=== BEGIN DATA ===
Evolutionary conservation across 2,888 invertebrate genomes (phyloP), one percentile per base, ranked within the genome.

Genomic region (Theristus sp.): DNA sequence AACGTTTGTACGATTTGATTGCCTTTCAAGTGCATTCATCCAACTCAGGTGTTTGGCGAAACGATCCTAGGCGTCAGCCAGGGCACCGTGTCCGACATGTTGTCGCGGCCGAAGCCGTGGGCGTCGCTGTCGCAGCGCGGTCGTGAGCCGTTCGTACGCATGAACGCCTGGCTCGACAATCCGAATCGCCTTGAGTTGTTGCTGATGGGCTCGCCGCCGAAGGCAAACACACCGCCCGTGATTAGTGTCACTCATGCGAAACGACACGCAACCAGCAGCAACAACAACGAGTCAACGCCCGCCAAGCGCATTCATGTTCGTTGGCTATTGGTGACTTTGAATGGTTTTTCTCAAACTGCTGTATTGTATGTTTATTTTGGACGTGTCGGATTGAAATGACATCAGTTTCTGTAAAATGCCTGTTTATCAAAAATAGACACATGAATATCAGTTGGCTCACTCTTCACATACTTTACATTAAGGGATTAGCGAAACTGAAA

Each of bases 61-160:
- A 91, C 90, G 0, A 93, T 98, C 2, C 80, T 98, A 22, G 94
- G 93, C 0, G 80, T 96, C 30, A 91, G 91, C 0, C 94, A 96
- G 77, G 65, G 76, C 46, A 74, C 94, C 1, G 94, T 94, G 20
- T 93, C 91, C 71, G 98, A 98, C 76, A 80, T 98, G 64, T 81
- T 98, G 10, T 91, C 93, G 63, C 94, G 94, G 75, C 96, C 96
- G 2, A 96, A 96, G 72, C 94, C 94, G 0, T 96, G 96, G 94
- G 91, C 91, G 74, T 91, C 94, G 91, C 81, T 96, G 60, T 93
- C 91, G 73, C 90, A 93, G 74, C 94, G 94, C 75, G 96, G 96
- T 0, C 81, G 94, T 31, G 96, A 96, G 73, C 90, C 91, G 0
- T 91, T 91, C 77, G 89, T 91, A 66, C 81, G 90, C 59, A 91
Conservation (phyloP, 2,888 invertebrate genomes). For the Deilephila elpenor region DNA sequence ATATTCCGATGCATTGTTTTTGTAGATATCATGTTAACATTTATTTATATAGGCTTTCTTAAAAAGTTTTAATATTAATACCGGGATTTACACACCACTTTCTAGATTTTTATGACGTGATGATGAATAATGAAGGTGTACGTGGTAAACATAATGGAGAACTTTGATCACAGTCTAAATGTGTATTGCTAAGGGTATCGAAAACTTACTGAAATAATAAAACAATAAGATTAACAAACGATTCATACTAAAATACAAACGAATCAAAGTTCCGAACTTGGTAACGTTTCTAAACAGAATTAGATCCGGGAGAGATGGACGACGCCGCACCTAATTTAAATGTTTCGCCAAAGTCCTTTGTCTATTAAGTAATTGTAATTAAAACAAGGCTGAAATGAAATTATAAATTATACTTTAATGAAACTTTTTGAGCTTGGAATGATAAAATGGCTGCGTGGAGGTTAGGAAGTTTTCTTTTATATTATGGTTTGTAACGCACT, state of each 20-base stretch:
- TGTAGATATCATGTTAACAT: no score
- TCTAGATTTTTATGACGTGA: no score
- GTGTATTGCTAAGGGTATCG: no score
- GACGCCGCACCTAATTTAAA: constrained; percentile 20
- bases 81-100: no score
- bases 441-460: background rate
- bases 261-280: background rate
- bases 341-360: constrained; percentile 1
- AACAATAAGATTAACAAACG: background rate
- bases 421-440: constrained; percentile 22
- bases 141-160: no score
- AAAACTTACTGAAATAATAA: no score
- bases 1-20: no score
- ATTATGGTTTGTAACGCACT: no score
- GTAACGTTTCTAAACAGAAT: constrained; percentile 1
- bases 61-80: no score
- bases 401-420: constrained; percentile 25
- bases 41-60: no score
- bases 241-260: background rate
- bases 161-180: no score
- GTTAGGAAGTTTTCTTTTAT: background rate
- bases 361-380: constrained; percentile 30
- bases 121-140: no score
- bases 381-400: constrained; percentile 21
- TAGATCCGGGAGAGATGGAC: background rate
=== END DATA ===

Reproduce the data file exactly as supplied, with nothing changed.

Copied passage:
Evolutionary conservation across 2,888 invertebrate genomes (phyloP), one percentile per base, ranked within the genome.

Genomic region (Theristus sp.): DNA sequence AACGTTTGTACGATTTGATTGCCTTTCAAGTGCATTCATCCAACTCAGGTGTTTGGCGAAACGATCCTAGGCGTCAGCCAGGGCACCGTGTCCGACATGTTGTCGCGGCCGAAGCCGTGGGCGTCGCTGTCGCAGCGCGGTCGTGAGCCGTTCGTACGCATGAACGCCTGGCTCGACAATCCGAATCGCCTTGAGTTGTTGCTGATGGGCTCGCCGCCGAAGGCAAACACACCGCCCGTGATTAGTGTCACTCATGCGAAACGACACGCAACCAGCAGCAACAACAACGAGTCAACGCCCGCCAAGCGCATTCATGTTCGTTGGCTATTGGTGACTTTGAATGGTTTTTCTCAAACTGCTGTATTGTATGTTTATTTTGGACGTGTCGGATTGAAATGACATCAGTTTCTGTAAAATGCCTGTTTATCAAAAATAGACACATGAATATCAGTTGGCTCACTCTTCACATACTTTACATTAAGGGATTAGCGAAACTGAAA

Each of bases 61-160:
- A 91, C 90, G 0, A 93, T 98, C 2, C 80, T 98, A 22, G 94
- G 93, C 0, G 80, T 96, C 30, A 91, G 91, C 0, C 94, A 96
- G 77, G 65, G 76, C 46, A 74, C 94, C 1, G 94, T 94, G 20
- T 93, C 91, C 71, G 98, A 98, C 76, A 80, T 98, G 64, T 81
- T 98, G 10, T 91, C 93, G 63, C 94, G 94, G 75, C 96, C 96
- G 2, A 96, A 96, G 72, C 94, C 94, G 0, T 96, G 96, G 94
- G 91, C 91, G 74, T 91, C 94, G 91, C 81, T 96, G 60, T 93
- C 91, G 73, C 90, A 93, G 74, C 94, G 94, C 75, G 96, G 96
- T 0, C 81, G 94, T 31, G 96, A 96, G 73, C 90, C 91, G 0
- T 91, T 91, C 77, G 89, T 91, A 66, C 81, G 90, C 59, A 91
Conservation (phyloP, 2,888 invertebrate genomes). For the Deilephila elpenor region DNA sequence ATATTCCGATGCATTGTTTTTGTAGATATCATGTTAACATTTATTTATATAGGCTTTCTTAAAAAGTTTTAATATTAATACCGGGATTTACACACCACTTTCTAGATTTTTATGACGTGATGATGAATAATGAAGGTGTACGTGGTAAACATAATGGAGAACTTTGATCACAGTCTAAATGTGTATTGCTAAGGGTATCGAAAACTTACTGAAATAATAAAACAATAAGATTAACAAACGATTCATACTAAAATACAAACGAATCAAAGTTCCGAACTTGGTAACGTTTCTAAACAGAATTAGATCCGGGAGAGATGGACGACGCCGCACCTAATTTAAATGTTTCGCCAAAGTCCTTTGTCTATTAAGTAATTGTAATTAAAACAAGGCTGAAATGAAATTATAAATTATACTTTAATGAAACTTTTTGAGCTTGGAATGATAAAATGGCTGCGTGGAGGTTAGGAAGTTTTCTTTTATATTATGGTTTGTAACGCACT, state of each 20-base stretch:
- TGTAGATATCATGTTAACAT: no score
- TCTAGATTTTTATGACGTGA: no score
- GTGTATTGCTAAGGGTATCG: no score
- GACGCCGCACCTAATTTAAA: constrained; percentile 20
- bases 81-100: no score
- bases 441-460: background rate
- bases 261-280: background rate
- bases 341-360: constrained; percentile 1
- AACAATAAGATTAACAAACG: background rate
- bases 421-440: constrained; percentile 22
- bases 141-160: no score
- AAAACTTACTGAAATAATAA: no score
- bases 1-20: no score
- ATTATGGTTTGTAACGCACT: no score
- GTAACGTTTCTAAACAGAAT: constrained; percentile 1
- bases 61-80: no score
- bases 401-420: constrained; percentile 25
- bases 41-60: no score
- bases 241-260: background rate
- bases 161-180: no score
- GTTAGGAAGTTTTCTTTTAT: background rate
- bases 361-380: constrained; percentile 30
- bases 121-140: no score
- bases 381-400: constrained; percentile 21
- TAGATCCGGGAGAGATGGAC: background rate